Lady Antebellum drop the word “antebellum” from group name

Due to the word’s use to refer to pre-Civil War American history, a period defined by slavery.

Lady Antebellum have announced the removal of the word “antebellum” from their name, due to the word’s strong association with pre-Civil War American history, a period defined by the institution of slavery.

This comes in the wake of nationwide protests against police brutality, sparked by the death of George Floyd in Minneapolis police custody, and the reigniting of the Black Lives Matter movement.

The trio, now called Lady A, took to social media on June 11 to share the news with fans.


“As a band, we have strived for our music to be a refuge… inclusive of all. We’ve watched and listened more than ever these last few weeks,” they wrote on Facebook. “Our hearts have been stirred with conviction, our eyes opened wide to the injustices, inequality and biases Black women and men have always faced and continue to face every day. Now, blindspots we didn’t even know existed have been revealed.”

The group’s decision to remove the word came after “much personal reflection, band discussion, prayer and many honest conversations with some of our closest Black friends and colleagues,” they shared.

“We named our band after the southern ‘antebellum’ style home where we took our first photos. As musicians, it reminded us of all the music born in the south that influenced us… Southern Rock, Blues, R&B, Gospel and of course Country,” Lady A explained.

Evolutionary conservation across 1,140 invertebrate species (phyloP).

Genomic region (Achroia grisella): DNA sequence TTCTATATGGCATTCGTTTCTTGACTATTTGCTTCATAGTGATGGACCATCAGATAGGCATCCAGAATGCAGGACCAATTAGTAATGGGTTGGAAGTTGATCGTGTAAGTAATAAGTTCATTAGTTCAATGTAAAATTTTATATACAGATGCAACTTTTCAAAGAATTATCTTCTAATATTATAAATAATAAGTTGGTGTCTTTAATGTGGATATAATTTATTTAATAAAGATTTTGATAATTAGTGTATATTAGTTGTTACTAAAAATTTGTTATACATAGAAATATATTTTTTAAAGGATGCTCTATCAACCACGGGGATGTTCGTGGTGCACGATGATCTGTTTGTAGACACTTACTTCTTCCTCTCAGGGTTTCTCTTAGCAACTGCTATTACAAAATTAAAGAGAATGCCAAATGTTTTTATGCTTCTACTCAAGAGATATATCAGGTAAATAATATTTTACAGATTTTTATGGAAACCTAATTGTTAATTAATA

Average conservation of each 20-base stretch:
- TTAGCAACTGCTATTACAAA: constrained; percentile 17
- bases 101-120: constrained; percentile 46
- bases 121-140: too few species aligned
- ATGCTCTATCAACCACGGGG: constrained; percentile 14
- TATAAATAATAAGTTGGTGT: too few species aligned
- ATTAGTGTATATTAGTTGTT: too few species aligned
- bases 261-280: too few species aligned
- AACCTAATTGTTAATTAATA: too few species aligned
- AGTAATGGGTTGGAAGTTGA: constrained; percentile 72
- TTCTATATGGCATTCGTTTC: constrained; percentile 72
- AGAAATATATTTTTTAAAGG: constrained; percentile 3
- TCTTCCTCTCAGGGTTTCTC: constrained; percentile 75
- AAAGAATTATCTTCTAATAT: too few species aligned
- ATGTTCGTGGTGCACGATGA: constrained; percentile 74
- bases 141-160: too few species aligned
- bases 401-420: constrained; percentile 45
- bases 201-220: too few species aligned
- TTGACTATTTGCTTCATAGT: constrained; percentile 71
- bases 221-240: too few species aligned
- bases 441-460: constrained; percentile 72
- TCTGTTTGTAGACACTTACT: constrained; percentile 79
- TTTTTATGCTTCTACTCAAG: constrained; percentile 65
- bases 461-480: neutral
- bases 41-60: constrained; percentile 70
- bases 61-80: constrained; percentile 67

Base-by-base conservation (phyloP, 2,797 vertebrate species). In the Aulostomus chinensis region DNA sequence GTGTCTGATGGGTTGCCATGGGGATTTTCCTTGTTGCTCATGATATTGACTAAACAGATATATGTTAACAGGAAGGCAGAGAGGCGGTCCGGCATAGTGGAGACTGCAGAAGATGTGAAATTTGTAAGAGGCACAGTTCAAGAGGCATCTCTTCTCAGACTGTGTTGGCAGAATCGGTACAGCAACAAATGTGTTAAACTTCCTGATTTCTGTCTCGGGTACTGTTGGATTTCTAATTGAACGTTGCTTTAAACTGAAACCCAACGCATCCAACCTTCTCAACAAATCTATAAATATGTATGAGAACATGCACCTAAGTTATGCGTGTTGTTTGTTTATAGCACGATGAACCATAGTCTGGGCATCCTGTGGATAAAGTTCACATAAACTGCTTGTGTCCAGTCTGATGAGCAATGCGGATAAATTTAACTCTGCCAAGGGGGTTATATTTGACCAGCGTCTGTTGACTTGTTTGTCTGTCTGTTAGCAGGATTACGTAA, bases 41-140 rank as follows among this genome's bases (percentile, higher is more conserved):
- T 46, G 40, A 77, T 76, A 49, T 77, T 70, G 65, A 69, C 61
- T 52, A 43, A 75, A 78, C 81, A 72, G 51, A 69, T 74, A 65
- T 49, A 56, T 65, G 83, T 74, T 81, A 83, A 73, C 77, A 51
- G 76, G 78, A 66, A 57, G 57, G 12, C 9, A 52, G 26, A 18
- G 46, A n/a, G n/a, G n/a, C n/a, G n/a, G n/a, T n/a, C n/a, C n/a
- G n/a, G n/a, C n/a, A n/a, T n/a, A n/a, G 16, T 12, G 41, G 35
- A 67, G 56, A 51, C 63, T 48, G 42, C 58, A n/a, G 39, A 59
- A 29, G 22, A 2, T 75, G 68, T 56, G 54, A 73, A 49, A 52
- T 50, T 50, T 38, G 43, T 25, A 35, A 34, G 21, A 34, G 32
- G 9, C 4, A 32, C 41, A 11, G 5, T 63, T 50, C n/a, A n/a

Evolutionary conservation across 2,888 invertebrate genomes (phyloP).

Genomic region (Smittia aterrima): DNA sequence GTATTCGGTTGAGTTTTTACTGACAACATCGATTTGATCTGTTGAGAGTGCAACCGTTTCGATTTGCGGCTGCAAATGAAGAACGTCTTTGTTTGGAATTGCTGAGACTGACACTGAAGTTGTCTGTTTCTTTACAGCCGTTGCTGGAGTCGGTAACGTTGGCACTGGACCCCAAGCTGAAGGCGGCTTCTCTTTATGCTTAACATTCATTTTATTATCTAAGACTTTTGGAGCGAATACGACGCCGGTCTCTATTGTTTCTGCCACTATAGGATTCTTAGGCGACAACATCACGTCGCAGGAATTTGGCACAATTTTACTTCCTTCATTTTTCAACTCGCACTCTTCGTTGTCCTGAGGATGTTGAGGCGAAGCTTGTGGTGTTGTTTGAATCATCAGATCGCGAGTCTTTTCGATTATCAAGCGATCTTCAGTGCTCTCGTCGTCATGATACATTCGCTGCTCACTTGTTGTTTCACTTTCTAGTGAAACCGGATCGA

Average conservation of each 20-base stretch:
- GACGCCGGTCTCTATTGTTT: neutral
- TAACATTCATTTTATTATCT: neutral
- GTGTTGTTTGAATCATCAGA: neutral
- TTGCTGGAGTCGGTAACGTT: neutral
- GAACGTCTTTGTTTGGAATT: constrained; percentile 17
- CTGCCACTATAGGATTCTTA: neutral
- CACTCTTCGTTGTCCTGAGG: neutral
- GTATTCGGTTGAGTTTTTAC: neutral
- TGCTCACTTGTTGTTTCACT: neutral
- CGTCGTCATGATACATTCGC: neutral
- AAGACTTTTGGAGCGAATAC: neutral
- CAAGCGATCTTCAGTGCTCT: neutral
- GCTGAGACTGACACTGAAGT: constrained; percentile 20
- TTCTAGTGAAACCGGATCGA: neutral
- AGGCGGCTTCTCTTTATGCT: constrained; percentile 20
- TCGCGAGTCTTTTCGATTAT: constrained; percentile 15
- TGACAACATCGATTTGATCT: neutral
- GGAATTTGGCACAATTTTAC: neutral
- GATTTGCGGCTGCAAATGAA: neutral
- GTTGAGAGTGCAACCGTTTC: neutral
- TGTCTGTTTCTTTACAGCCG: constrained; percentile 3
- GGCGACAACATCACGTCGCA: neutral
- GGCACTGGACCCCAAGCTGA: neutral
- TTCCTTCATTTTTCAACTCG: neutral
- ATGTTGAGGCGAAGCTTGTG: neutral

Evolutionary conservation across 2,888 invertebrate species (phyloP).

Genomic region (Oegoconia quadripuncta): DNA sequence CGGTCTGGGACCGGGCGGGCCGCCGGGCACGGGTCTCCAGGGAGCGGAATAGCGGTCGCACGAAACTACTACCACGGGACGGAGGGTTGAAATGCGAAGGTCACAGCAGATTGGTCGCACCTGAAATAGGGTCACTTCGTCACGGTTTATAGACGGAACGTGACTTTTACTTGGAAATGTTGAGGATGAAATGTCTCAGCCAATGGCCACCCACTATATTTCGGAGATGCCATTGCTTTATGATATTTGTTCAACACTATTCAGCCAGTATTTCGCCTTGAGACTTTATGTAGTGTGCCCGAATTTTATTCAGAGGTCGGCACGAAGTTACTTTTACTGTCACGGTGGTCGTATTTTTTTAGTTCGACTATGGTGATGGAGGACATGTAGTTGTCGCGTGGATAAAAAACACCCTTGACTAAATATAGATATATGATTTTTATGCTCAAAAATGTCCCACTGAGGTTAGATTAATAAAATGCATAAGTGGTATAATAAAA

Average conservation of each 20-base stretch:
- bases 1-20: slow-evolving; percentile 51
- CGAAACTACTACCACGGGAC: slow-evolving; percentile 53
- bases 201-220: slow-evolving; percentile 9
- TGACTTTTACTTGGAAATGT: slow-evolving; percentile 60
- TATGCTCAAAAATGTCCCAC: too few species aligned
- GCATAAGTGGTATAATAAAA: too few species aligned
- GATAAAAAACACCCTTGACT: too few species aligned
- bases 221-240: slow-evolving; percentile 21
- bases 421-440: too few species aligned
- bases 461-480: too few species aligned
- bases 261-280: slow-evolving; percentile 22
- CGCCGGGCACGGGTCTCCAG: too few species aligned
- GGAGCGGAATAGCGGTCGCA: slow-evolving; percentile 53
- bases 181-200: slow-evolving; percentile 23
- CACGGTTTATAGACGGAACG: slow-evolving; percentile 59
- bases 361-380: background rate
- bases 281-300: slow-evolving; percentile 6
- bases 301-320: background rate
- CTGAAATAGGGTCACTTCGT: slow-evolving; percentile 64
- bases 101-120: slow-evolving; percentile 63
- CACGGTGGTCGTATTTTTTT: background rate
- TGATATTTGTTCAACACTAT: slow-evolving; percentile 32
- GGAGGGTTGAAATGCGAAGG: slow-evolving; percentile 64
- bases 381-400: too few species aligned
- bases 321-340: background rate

“But we are regretful and embarrassed to say that we did not take into account the associations that weigh down this word referring to the period of history before The Civil War, which includes slavery.”

In the statement, Lady A also recognized their “lateness to this realization” and stated that while “no excuses” can be made for that, they will “acknowledge it, turn from it and take action.”

The band announced they would be donating to the Equal Justice Initiative through LadyAID, a philanthropic foundation they founded in 2012.

“We want to do better. We are committed to examining our individual and collective impact and making the necessary changes to practice antiracism. We will continue to educate ourselves, have hard conversations and search the parts of our hearts that need pruning—to grow into better humans, better neighbors.”

Over the course of their career, Lady A have had numerous hit songs, including the crossover singles “Need You Now” and “Just a Kiss.” Last year, they released their eighth studio album Ocean, which includes “What If I Never Get Over You,” “Boots” and “What I’m Leaving for.” In April, the group also made an appearance on NBC’s Songland, where they were pitched and subsequently recorded their current single, “Champagne Night.”

Read Lady A’s full statement here:

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